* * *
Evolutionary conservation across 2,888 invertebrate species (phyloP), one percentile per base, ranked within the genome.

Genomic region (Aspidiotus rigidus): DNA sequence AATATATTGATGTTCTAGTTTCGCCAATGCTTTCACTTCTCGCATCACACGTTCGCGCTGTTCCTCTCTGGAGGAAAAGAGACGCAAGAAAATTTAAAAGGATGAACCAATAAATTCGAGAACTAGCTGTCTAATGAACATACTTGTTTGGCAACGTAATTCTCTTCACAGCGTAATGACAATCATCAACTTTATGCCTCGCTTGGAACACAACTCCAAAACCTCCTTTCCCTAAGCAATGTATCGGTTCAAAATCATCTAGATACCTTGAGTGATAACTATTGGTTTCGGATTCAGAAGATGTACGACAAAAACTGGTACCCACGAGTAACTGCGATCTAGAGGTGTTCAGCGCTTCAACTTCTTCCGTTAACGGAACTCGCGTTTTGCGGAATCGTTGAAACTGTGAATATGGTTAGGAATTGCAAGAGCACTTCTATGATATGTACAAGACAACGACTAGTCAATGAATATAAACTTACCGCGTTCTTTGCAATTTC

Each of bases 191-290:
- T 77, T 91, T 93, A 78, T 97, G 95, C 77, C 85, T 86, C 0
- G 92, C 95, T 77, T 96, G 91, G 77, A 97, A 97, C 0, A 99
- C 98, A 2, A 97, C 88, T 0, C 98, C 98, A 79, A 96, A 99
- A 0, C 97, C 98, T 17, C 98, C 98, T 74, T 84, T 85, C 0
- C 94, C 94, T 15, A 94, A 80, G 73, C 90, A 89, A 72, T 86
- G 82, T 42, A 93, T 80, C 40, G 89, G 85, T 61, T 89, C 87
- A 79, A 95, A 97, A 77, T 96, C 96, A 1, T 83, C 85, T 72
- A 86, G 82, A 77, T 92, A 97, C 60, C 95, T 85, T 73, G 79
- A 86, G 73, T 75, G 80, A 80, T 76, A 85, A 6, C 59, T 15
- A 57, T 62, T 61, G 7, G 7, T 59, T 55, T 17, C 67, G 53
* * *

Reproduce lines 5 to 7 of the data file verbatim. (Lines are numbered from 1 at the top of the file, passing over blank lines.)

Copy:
- G 92, C 95, T 77, T 96, G 91, G 77, A 97, A 97, C 0, A 99
- C 98, A 2, A 97, C 88, T 0, C 98, C 98, A 79, A 96, A 99
- A 0, C 97, C 98, T 17, C 98, C 98, T 74, T 84, T 85, C 0